State Energy Priority
Does Kansas have an energy plan? Not currently — but we could start with an in-depth review of the utility industry that looks beyond the cause of higher rates and explores possible solutions.
The electric cooperatives support a task force that brings all the affected parties to the table to explore our current energy picture and work toward a development of a plan based on priorities that are important for our consumer-members. It deserves a deliberate, respectful and stakeholder driven process that will take some time.
Why Retail Wheeling Isn't a Solution
One of the items included in the 2019 Kansas legislature is whether “competitive markets for retail electricity can benefit all Kansas consumers.” Sometimes referred to as retail wheeling, knowing the experience in other states, it is hard to imagine an objective consultant could conclude anything but “buyer beware.”
Retail wheeling would require consumers to choose their provider of electricity. Most likely, your current electric provider would still be responsible for maintaining and operating the poles and wires to deliver electricity, but consumers would need to evaluate different rate plans and carefully select another company to secure the kilowatt-hours needed to keep their lights on.
We regularly hear proponents tout the Texas model and, of the states that have approved retail wheeling, it is probably the most active and could provide some good lessons. Unfortunately, those lessons include brownouts in 2011, 2014 and 2015.
Brownouts are often coupled with higher prices and clearly a market price doesn’t mean a lower price. In Aug. 2019, the Texas wholesale electricity price spiked to $9,000 a megawatt-hour. And it wasn’t a lone event in the Lone Star state. Over a few days, the price averaged $6,537.45, a 36,000% increase.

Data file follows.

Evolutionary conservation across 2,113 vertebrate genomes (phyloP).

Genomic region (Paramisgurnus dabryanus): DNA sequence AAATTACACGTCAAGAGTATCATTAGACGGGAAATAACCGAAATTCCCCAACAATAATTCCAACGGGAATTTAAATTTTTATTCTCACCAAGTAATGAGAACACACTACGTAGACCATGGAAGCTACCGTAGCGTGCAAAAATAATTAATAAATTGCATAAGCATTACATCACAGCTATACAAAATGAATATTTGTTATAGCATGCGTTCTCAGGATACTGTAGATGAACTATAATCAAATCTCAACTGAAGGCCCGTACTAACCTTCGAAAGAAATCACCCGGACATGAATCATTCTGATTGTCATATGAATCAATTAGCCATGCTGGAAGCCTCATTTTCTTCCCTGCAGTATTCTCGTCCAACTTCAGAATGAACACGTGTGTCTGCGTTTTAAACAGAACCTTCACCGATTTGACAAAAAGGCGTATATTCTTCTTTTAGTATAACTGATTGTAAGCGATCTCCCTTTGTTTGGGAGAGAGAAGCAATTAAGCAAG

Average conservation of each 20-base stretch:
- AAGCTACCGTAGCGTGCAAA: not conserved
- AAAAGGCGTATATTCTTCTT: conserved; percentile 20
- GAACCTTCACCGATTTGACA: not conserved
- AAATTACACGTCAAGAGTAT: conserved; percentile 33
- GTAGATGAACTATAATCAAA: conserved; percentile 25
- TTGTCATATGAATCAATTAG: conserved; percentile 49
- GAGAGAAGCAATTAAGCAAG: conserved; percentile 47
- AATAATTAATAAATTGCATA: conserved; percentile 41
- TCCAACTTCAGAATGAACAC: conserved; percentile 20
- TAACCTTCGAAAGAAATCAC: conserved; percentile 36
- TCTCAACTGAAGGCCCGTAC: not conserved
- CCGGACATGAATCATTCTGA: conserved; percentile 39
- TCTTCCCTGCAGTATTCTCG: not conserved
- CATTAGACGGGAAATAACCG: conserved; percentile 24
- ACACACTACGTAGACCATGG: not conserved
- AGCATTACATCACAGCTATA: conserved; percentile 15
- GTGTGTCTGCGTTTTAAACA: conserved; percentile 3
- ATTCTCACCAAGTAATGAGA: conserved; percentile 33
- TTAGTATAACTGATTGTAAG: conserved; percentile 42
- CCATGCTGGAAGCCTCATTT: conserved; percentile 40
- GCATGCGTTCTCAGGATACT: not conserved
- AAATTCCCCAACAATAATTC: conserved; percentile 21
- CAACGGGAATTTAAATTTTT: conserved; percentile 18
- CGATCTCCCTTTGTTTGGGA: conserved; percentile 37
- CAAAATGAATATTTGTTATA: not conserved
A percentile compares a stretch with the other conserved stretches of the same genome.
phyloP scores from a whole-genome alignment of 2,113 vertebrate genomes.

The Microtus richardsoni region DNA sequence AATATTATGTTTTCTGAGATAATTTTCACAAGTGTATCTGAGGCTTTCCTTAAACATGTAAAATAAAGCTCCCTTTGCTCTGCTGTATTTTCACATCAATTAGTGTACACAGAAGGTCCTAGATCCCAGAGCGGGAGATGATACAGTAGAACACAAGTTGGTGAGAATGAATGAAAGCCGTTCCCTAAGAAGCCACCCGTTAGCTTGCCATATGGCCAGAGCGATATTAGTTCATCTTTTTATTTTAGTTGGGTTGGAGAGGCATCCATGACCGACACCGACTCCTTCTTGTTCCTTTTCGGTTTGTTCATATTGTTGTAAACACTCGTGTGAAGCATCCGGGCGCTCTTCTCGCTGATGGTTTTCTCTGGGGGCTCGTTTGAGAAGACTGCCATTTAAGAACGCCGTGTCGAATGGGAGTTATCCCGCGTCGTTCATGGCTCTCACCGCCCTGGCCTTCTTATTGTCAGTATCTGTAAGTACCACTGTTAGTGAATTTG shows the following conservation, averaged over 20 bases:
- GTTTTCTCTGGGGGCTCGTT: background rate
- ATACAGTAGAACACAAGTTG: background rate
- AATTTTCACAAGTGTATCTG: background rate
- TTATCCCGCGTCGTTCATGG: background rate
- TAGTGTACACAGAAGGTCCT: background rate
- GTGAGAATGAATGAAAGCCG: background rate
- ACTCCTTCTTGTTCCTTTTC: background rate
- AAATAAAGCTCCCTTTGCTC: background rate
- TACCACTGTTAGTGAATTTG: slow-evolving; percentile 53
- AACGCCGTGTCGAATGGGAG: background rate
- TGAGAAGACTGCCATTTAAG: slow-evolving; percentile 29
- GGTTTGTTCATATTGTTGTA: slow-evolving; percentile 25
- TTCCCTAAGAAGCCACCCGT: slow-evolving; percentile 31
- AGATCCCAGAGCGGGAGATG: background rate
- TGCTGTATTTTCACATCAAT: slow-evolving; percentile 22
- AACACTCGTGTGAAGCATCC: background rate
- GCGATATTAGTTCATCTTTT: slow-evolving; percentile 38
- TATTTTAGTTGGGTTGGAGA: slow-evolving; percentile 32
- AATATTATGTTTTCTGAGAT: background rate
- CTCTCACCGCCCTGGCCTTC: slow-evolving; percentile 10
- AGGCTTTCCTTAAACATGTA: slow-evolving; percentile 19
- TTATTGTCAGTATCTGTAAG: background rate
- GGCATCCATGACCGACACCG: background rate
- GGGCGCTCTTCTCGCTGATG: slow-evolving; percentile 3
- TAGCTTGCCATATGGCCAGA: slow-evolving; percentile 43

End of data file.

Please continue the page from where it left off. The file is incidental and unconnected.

That same day, Kansas wholesale prices averaged $35 a megawatt-hour. Do we really want to be exposed to such a volatile energy market?
Is the Future in EVs?
There is a lot of information circulating about electric vehicles, but it can be confusing with different descriptions like hybrid, plug-in hybrid, and all electric. Curious what they all mean?
An all-electric car is just that. It runs on 100% electricity, 100% of the time. It has batteries that are charged from the grid or by a plug in at your home. Once charged, the car runs off those batteries. It does not have a traditional gas engine. All-electric is the most cost efficient to operate, but they do have a limited range on a single battery charge. The Tesla vehicles are credited with bringing all-electric to the mainstream, but all major auto manufactures have all electric cars in production or development.
A hybrid vehicle comes in many different configurations, but they all share commonalities. They use a hybrid of two technologies — an electric engine with batteries and a gasoline engine. Some vehicles use the gasoline engine to charge the batteries, and some use it to help move the vehicle. A hybrid is a middle ground as they do offer better fuel economy than an all gasoline engine, but these do not have the range limitations of all-electric. For example, the Prius is the model that brought hybrids to the mainstream, although now every manufacturer has models of hybrids.
If you’re looking for benefits of electric vehicles with the security of a gas engine, a plug-in hybrid may be a good fit for you. These vehicles are plugged in overnight to charge a battery that has a limited range of miles before the gas engine takes over. This model is popular for city drivers with short commutes.
More and more electric utilities are deploying large battery systems to store power, but it’s a technology that’s still very much in its infancy. How are co-ops integrating storage, and how are they using it to serve their members? Hear from NRECA’s Jan Ahlen about the state of this key technology and from Anza Electric Cooperative’s Kevin Short and AEPCO’s Barry Brown about a joint utility-scale storage project to help Anza battle resiliency challenges.